In response to Myrna Adams West’s two articles about the letters she and her brother Fred exchanged while he was in Vietnam, several readers reached out to share their responses with Myrna and BoomAthens. Her cousin, Susan Brooks, and a college friend Betty Edenfield Piephoff, wrote her, and Betty sent us a photo of her late brother, Richard.
The articles brought back memories for Jim Day, whose girlfriend, Ellen, sent beautifully drawn letters when he was in basic training in California and North Carolina. He saved them all.
Retired UGA professor Jim Marshall, who wrote a memoir in the Spring issue about his anxiety as a college student and the draft lottery, hosted a discussion with several Vietnam veterans on April 7 at the Athens Library. A video of the presentation will be available soon at the Reflecting, Sharing, Listening page (www.athenslibrary.org/rslathens). In addition, there are also previous RSL interviews with Vietnam veterans.
Thanks to all who took the time to contribute to this series and the discussion.
From Athens resident Jim Day
I’ve read with interest the stories you have published about area residents’ Vietnam-related experiences and wonder if you might be interested in another story on the same thread. The stories stirred a lot of memories for me of that time. While serving in Vietnam from December 1967 through July 1968 I was fortunate to have received many letters from my then-girlfriend (now wife of almost 49 years) delivered in envelopes that she had decorated with original paintings and drawings. They were unique and most welcomed not only by me but by all the men in my unit who helped in their delivery.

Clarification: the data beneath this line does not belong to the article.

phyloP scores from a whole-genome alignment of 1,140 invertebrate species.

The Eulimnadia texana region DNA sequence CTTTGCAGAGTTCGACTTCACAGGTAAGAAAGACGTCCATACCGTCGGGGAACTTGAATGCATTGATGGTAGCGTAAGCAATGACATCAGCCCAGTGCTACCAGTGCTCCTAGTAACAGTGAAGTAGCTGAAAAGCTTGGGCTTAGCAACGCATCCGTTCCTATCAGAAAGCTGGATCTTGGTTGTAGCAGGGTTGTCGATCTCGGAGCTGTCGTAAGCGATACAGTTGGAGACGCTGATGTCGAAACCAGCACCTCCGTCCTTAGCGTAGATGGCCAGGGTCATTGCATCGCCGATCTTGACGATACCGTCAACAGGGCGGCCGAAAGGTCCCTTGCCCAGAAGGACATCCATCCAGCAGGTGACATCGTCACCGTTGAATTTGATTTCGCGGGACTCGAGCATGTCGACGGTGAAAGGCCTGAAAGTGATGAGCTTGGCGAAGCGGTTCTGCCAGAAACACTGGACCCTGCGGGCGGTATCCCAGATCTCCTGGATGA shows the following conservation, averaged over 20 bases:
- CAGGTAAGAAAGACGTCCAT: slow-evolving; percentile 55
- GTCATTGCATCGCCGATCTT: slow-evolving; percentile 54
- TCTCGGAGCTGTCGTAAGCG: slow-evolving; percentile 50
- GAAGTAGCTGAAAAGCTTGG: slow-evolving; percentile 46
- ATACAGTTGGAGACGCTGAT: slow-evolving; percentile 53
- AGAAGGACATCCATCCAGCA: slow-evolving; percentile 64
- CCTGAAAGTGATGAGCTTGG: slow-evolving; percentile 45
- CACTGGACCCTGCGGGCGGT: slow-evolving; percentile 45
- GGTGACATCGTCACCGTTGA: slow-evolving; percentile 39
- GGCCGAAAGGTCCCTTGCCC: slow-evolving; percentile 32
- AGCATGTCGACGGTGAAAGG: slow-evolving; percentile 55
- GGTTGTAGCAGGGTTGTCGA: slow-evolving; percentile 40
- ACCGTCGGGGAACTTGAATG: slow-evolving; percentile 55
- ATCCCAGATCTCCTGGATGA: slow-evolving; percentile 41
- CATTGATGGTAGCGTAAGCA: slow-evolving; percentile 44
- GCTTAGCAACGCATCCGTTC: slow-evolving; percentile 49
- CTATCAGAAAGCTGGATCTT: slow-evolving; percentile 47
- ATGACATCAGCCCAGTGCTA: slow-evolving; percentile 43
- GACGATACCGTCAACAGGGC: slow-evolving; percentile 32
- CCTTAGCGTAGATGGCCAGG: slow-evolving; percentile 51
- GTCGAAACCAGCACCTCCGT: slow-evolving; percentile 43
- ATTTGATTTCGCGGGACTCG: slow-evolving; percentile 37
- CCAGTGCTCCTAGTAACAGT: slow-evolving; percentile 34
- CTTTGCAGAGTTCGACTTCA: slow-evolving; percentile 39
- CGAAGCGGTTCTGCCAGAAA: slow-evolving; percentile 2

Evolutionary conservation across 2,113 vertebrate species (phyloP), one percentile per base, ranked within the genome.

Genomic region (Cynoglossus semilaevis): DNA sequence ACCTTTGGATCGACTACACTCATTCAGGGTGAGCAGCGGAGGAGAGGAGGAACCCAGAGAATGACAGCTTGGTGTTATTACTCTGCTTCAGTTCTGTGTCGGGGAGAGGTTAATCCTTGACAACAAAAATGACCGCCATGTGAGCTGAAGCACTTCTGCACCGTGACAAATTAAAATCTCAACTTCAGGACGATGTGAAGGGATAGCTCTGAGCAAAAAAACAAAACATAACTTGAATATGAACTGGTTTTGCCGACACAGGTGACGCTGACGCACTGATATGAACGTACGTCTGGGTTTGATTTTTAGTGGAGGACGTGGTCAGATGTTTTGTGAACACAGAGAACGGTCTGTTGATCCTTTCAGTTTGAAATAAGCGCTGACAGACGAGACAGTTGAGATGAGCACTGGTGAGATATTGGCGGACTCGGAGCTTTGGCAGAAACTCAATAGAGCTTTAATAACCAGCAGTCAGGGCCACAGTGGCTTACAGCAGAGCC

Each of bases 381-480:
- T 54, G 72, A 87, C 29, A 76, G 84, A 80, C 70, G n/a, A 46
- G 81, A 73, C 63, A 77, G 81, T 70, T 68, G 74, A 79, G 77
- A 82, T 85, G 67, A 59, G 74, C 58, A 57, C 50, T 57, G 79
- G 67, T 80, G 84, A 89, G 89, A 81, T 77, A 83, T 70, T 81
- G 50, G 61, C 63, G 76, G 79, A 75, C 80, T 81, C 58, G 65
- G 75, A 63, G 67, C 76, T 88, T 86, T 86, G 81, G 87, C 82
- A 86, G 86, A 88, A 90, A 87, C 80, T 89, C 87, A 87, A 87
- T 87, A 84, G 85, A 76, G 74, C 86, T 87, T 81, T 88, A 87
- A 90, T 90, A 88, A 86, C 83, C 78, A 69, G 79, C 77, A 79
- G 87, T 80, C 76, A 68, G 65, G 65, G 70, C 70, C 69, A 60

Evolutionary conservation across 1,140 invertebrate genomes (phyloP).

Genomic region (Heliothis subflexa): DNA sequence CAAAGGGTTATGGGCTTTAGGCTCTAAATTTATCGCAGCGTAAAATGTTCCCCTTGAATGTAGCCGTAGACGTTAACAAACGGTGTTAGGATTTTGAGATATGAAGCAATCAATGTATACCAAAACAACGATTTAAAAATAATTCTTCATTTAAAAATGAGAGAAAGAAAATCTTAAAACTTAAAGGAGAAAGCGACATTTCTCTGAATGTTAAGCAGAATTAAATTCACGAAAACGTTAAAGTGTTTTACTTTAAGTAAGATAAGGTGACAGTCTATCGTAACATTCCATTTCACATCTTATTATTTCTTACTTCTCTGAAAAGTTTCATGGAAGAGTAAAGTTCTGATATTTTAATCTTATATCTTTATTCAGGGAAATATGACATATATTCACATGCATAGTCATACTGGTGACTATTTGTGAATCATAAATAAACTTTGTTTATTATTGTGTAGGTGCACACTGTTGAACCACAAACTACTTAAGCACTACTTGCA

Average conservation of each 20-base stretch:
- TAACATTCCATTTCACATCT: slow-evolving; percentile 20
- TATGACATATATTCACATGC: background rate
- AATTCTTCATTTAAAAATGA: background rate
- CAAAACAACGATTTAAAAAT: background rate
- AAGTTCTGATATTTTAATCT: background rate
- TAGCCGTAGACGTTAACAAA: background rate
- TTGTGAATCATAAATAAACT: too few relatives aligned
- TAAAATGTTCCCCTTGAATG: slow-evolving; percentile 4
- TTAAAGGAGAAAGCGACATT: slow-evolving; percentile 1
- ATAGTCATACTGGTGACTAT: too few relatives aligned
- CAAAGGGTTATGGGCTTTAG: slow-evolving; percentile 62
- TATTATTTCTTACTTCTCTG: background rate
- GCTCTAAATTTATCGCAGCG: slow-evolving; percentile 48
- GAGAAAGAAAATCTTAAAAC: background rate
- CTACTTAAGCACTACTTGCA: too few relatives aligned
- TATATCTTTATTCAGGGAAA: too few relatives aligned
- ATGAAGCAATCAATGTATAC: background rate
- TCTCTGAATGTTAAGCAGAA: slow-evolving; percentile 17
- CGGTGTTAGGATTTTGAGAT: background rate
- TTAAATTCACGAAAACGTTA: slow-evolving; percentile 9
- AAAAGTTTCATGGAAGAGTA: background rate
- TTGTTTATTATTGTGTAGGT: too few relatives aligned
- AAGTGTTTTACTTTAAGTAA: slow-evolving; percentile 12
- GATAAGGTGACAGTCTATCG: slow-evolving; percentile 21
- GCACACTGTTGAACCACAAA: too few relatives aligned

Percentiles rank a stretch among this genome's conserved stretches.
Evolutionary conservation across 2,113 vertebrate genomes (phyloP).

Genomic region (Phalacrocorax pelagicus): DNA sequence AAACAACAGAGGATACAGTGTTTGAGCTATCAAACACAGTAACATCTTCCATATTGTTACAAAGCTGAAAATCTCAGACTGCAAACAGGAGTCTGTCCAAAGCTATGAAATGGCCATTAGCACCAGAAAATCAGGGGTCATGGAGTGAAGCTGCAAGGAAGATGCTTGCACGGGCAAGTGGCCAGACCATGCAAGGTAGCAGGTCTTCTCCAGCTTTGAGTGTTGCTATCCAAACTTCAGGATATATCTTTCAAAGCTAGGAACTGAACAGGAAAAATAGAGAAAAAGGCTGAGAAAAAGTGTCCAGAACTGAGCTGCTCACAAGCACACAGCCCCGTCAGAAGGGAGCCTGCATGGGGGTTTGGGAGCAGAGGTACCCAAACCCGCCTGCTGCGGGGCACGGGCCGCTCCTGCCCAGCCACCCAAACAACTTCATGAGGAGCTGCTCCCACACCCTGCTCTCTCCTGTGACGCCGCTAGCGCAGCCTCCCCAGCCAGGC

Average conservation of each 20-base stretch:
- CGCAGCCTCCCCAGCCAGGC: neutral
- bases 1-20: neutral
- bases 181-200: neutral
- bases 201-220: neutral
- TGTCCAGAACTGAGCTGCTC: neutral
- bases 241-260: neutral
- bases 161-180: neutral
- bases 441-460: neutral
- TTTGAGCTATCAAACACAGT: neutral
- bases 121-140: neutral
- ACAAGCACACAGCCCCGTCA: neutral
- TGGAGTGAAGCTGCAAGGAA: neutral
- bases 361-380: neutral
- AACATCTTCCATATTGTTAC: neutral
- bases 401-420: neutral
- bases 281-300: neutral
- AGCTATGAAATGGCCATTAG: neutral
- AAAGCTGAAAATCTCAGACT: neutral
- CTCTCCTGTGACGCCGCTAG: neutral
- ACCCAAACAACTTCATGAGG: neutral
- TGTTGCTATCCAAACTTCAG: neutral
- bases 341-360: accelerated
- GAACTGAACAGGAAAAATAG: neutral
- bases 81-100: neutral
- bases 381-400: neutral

From cousin, Susan Brooks:
Myrna, I just read this yesterday afternoon. Didn’t realize how much I appreciated it or how much it would affect me until this morning. I would have been five years old during this time. Life was easier and safer then, so I was free to run wild up and down our street. News time, I remember watching coverage of the Vietnam War. And being terrified and scared. I remember Mark being there and trying to quiet me, told me that our country had planes flying all around protecting us,keeping me safe. Last night after reading about what Frederick went through, I had nightmares once again. Nothing like what he has experienced I’m sure, but still frightening, even at my age now, thinking /imagining what may have happened to those that actually were there and survived. Haven’t thought about that in decades. It was rough for me to relive those feelings but I feel it’s important that we remember our history and those that made so many sacrifices for us. I feel so grateful to Frederick and your telling of his story.
From a college friend, Betty Edenfield Piephoff:
Thank you for sharing these beautiful letters, Myrna. While we were at Tift, my only brother Richard was also in Vietnam as a USMC helicopter tailgunner in the jungles. I always felt guilty that he was fighting in the war while I got to go to college, probably only because he was a male and I was not. He had heavy exposure to Agent Orange and developed laryngeal cancer in 2004. He died from complications of that in 2014. After the war, Richard became an RN and worked as a trauma care nurse for the VA Tennessee Valley Healthcare System in Nashville. Given all of the bad press about veterans’ health care, I must say that I am thankful to God that my brother received excellent care throughout his illness. Our dear brothers are American Heroes.
Myrna Adams West’s two articles about the letters she and her brother Fred exchanged while he was in Vietnam.